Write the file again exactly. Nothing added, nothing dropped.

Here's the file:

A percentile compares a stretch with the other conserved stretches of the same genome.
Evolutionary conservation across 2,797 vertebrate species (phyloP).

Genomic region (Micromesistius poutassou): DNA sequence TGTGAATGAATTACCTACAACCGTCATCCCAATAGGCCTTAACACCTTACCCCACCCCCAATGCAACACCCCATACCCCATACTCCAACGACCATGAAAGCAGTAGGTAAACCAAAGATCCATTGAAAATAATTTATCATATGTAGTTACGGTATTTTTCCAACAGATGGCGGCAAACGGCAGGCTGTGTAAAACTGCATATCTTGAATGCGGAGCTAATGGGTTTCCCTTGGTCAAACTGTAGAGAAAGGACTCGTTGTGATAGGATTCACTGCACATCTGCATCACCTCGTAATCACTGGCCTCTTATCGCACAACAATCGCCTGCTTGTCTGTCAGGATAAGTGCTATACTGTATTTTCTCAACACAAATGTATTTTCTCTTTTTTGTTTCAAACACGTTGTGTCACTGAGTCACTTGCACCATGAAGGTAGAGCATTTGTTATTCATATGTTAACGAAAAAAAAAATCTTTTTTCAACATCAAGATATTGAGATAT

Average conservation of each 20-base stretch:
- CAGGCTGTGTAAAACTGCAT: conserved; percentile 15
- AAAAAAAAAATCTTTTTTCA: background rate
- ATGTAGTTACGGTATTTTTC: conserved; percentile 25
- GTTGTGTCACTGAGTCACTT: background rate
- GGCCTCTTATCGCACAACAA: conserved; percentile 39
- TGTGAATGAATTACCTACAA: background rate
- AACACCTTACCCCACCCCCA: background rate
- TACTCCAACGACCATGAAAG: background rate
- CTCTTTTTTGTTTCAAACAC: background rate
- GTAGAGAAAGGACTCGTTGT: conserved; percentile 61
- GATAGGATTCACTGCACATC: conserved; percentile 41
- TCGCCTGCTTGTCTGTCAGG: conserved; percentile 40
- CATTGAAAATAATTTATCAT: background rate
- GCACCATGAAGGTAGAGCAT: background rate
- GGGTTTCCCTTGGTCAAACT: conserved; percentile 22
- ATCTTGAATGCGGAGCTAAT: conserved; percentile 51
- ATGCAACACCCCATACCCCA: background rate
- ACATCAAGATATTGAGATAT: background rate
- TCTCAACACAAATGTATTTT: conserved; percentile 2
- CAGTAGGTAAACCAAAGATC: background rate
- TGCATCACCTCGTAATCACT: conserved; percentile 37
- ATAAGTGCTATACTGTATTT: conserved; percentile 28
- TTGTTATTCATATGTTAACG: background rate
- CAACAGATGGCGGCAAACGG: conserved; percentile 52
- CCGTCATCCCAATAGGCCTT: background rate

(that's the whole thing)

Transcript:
A percentile compares a stretch with the other conserved stretches of the same genome.
Evolutionary conservation across 2,797 vertebrate species (phyloP).

Genomic region (Micromesistius poutassou): DNA sequence TGTGAATGAATTACCTACAACCGTCATCCCAATAGGCCTTAACACCTTACCCCACCCCCAATGCAACACCCCATACCCCATACTCCAACGACCATGAAAGCAGTAGGTAAACCAAAGATCCATTGAAAATAATTTATCATATGTAGTTACGGTATTTTTCCAACAGATGGCGGCAAACGGCAGGCTGTGTAAAACTGCATATCTTGAATGCGGAGCTAATGGGTTTCCCTTGGTCAAACTGTAGAGAAAGGACTCGTTGTGATAGGATTCACTGCACATCTGCATCACCTCGTAATCACTGGCCTCTTATCGCACAACAATCGCCTGCTTGTCTGTCAGGATAAGTGCTATACTGTATTTTCTCAACACAAATGTATTTTCTCTTTTTTGTTTCAAACACGTTGTGTCACTGAGTCACTTGCACCATGAAGGTAGAGCATTTGTTATTCATATGTTAACGAAAAAAAAAATCTTTTTTCAACATCAAGATATTGAGATAT

Average conservation of each 20-base stretch:
- CAGGCTGTGTAAAACTGCAT: conserved; percentile 15
- AAAAAAAAAATCTTTTTTCA: background rate
- ATGTAGTTACGGTATTTTTC: conserved; percentile 25
- GTTGTGTCACTGAGTCACTT: background rate
- GGCCTCTTATCGCACAACAA: conserved; percentile 39
- TGTGAATGAATTACCTACAA: background rate
- AACACCTTACCCCACCCCCA: background rate
- TACTCCAACGACCATGAAAG: background rate
- CTCTTTTTTGTTTCAAACAC: background rate
- GTAGAGAAAGGACTCGTTGT: conserved; percentile 61
- GATAGGATTCACTGCACATC: conserved; percentile 41
- TCGCCTGCTTGTCTGTCAGG: conserved; percentile 40
- CATTGAAAATAATTTATCAT: background rate
- GCACCATGAAGGTAGAGCAT: background rate
- GGGTTTCCCTTGGTCAAACT: conserved; percentile 22
- ATCTTGAATGCGGAGCTAAT: conserved; percentile 51
- ATGCAACACCCCATACCCCA: background rate
- ACATCAAGATATTGAGATAT: background rate
- TCTCAACACAAATGTATTTT: conserved; percentile 2
- CAGTAGGTAAACCAAAGATC: background rate
- TGCATCACCTCGTAATCACT: conserved; percentile 37
- ATAAGTGCTATACTGTATTT: conserved; percentile 28
- TTGTTATTCATATGTTAACG: background rate
- CAACAGATGGCGGCAAACGG: conserved; percentile 52
- CCGTCATCCCAATAGGCCTT: background rate